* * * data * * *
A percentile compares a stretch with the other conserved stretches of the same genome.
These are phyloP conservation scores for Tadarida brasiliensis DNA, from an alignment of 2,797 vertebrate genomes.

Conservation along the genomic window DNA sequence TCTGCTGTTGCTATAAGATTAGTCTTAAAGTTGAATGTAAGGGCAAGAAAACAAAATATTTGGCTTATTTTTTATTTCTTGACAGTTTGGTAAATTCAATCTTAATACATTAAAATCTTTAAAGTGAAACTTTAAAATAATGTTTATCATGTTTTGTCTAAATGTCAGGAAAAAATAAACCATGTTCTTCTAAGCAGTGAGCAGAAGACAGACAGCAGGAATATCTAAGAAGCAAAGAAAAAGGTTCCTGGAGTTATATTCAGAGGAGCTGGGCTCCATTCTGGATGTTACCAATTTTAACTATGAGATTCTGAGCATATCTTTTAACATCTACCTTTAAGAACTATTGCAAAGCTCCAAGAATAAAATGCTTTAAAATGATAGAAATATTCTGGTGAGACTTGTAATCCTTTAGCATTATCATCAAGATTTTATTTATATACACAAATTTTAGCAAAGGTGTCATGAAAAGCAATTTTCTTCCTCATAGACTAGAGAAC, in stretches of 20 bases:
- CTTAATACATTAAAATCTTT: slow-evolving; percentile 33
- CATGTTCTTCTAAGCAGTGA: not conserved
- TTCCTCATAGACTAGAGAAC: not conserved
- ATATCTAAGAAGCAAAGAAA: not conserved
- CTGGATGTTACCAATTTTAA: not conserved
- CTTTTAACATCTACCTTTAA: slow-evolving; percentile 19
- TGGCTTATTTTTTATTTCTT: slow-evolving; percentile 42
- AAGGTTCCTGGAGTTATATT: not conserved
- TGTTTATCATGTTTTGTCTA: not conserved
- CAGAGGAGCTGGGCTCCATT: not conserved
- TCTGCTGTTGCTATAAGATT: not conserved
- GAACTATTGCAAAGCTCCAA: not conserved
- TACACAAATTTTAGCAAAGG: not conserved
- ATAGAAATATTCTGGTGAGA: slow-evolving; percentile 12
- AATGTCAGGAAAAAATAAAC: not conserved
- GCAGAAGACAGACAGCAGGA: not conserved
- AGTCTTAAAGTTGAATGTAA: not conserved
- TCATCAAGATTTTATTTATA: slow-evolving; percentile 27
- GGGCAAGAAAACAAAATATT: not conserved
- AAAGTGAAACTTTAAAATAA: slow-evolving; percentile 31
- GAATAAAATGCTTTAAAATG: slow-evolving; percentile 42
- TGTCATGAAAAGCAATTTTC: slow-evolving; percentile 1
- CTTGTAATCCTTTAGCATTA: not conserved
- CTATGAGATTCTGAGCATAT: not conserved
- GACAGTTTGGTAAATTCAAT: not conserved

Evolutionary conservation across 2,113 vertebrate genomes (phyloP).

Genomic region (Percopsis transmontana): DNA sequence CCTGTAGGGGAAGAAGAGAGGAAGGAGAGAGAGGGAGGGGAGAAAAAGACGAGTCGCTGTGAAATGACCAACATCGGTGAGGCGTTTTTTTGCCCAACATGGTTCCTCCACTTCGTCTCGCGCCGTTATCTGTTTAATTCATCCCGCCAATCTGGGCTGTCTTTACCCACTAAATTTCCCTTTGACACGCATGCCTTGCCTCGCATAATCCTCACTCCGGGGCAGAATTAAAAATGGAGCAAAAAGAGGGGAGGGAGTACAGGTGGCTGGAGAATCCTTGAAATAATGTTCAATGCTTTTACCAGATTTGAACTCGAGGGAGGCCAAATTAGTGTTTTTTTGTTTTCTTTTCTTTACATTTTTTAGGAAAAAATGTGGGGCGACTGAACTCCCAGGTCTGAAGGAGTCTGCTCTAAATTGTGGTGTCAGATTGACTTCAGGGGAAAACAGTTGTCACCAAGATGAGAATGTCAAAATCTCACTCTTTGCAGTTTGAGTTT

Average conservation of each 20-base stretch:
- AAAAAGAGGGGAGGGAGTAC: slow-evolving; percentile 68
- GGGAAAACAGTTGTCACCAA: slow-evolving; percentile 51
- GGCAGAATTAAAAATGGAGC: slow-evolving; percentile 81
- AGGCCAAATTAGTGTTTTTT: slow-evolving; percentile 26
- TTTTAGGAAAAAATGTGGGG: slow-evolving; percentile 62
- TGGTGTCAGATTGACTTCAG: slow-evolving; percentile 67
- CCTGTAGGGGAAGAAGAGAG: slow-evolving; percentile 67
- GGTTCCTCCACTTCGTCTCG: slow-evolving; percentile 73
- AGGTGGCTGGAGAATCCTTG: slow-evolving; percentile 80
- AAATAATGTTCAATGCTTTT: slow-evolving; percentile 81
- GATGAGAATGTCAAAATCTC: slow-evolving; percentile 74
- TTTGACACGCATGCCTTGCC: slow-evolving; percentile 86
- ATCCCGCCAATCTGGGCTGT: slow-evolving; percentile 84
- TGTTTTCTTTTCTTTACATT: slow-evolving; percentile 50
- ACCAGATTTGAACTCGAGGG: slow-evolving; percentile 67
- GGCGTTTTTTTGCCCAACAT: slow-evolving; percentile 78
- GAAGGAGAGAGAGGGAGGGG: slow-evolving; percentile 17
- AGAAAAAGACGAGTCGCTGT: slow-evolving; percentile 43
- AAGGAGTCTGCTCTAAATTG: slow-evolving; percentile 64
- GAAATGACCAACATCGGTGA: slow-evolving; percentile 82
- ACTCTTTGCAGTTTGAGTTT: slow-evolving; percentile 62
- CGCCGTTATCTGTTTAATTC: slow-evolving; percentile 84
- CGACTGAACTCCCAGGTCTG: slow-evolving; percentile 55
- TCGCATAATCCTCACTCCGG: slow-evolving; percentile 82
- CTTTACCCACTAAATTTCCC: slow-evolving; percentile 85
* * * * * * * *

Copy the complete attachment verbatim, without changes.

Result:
A percentile compares a stretch with the other conserved stretches of the same genome.
These are phyloP conservation scores for Tadarida brasiliensis DNA, from an alignment of 2,797 vertebrate genomes.

Conservation along the genomic window DNA sequence TCTGCTGTTGCTATAAGATTAGTCTTAAAGTTGAATGTAAGGGCAAGAAAACAAAATATTTGGCTTATTTTTTATTTCTTGACAGTTTGGTAAATTCAATCTTAATACATTAAAATCTTTAAAGTGAAACTTTAAAATAATGTTTATCATGTTTTGTCTAAATGTCAGGAAAAAATAAACCATGTTCTTCTAAGCAGTGAGCAGAAGACAGACAGCAGGAATATCTAAGAAGCAAAGAAAAAGGTTCCTGGAGTTATATTCAGAGGAGCTGGGCTCCATTCTGGATGTTACCAATTTTAACTATGAGATTCTGAGCATATCTTTTAACATCTACCTTTAAGAACTATTGCAAAGCTCCAAGAATAAAATGCTTTAAAATGATAGAAATATTCTGGTGAGACTTGTAATCCTTTAGCATTATCATCAAGATTTTATTTATATACACAAATTTTAGCAAAGGTGTCATGAAAAGCAATTTTCTTCCTCATAGACTAGAGAAC, in stretches of 20 bases:
- CTTAATACATTAAAATCTTT: slow-evolving; percentile 33
- CATGTTCTTCTAAGCAGTGA: not conserved
- TTCCTCATAGACTAGAGAAC: not conserved
- ATATCTAAGAAGCAAAGAAA: not conserved
- CTGGATGTTACCAATTTTAA: not conserved
- CTTTTAACATCTACCTTTAA: slow-evolving; percentile 19
- TGGCTTATTTTTTATTTCTT: slow-evolving; percentile 42
- AAGGTTCCTGGAGTTATATT: not conserved
- TGTTTATCATGTTTTGTCTA: not conserved
- CAGAGGAGCTGGGCTCCATT: not conserved
- TCTGCTGTTGCTATAAGATT: not conserved
- GAACTATTGCAAAGCTCCAA: not conserved
- TACACAAATTTTAGCAAAGG: not conserved
- ATAGAAATATTCTGGTGAGA: slow-evolving; percentile 12
- AATGTCAGGAAAAAATAAAC: not conserved
- GCAGAAGACAGACAGCAGGA: not conserved
- AGTCTTAAAGTTGAATGTAA: not conserved
- TCATCAAGATTTTATTTATA: slow-evolving; percentile 27
- GGGCAAGAAAACAAAATATT: not conserved
- AAAGTGAAACTTTAAAATAA: slow-evolving; percentile 31
- GAATAAAATGCTTTAAAATG: slow-evolving; percentile 42
- TGTCATGAAAAGCAATTTTC: slow-evolving; percentile 1
- CTTGTAATCCTTTAGCATTA: not conserved
- CTATGAGATTCTGAGCATAT: not conserved
- GACAGTTTGGTAAATTCAAT: not conserved

Evolutionary conservation across 2,113 vertebrate genomes (phyloP).

Genomic region (Percopsis transmontana): DNA sequence CCTGTAGGGGAAGAAGAGAGGAAGGAGAGAGAGGGAGGGGAGAAAAAGACGAGTCGCTGTGAAATGACCAACATCGGTGAGGCGTTTTTTTGCCCAACATGGTTCCTCCACTTCGTCTCGCGCCGTTATCTGTTTAATTCATCCCGCCAATCTGGGCTGTCTTTACCCACTAAATTTCCCTTTGACACGCATGCCTTGCCTCGCATAATCCTCACTCCGGGGCAGAATTAAAAATGGAGCAAAAAGAGGGGAGGGAGTACAGGTGGCTGGAGAATCCTTGAAATAATGTTCAATGCTTTTACCAGATTTGAACTCGAGGGAGGCCAAATTAGTGTTTTTTTGTTTTCTTTTCTTTACATTTTTTAGGAAAAAATGTGGGGCGACTGAACTCCCAGGTCTGAAGGAGTCTGCTCTAAATTGTGGTGTCAGATTGACTTCAGGGGAAAACAGTTGTCACCAAGATGAGAATGTCAAAATCTCACTCTTTGCAGTTTGAGTTT

Average conservation of each 20-base stretch:
- AAAAAGAGGGGAGGGAGTAC: slow-evolving; percentile 68
- GGGAAAACAGTTGTCACCAA: slow-evolving; percentile 51
- GGCAGAATTAAAAATGGAGC: slow-evolving; percentile 81
- AGGCCAAATTAGTGTTTTTT: slow-evolving; percentile 26
- TTTTAGGAAAAAATGTGGGG: slow-evolving; percentile 62
- TGGTGTCAGATTGACTTCAG: slow-evolving; percentile 67
- CCTGTAGGGGAAGAAGAGAG: slow-evolving; percentile 67
- GGTTCCTCCACTTCGTCTCG: slow-evolving; percentile 73
- AGGTGGCTGGAGAATCCTTG: slow-evolving; percentile 80
- AAATAATGTTCAATGCTTTT: slow-evolving; percentile 81
- GATGAGAATGTCAAAATCTC: slow-evolving; percentile 74
- TTTGACACGCATGCCTTGCC: slow-evolving; percentile 86
- ATCCCGCCAATCTGGGCTGT: slow-evolving; percentile 84
- TGTTTTCTTTTCTTTACATT: slow-evolving; percentile 50
- ACCAGATTTGAACTCGAGGG: slow-evolving; percentile 67
- GGCGTTTTTTTGCCCAACAT: slow-evolving; percentile 78
- GAAGGAGAGAGAGGGAGGGG: slow-evolving; percentile 17
- AGAAAAAGACGAGTCGCTGT: slow-evolving; percentile 43
- AAGGAGTCTGCTCTAAATTG: slow-evolving; percentile 64
- GAAATGACCAACATCGGTGA: slow-evolving; percentile 82
- ACTCTTTGCAGTTTGAGTTT: slow-evolving; percentile 62
- CGCCGTTATCTGTTTAATTC: slow-evolving; percentile 84
- CGACTGAACTCCCAGGTCTG: slow-evolving; percentile 55
- TCGCATAATCCTCACTCCGG: slow-evolving; percentile 82
- CTTTACCCACTAAATTTCCC: slow-evolving; percentile 85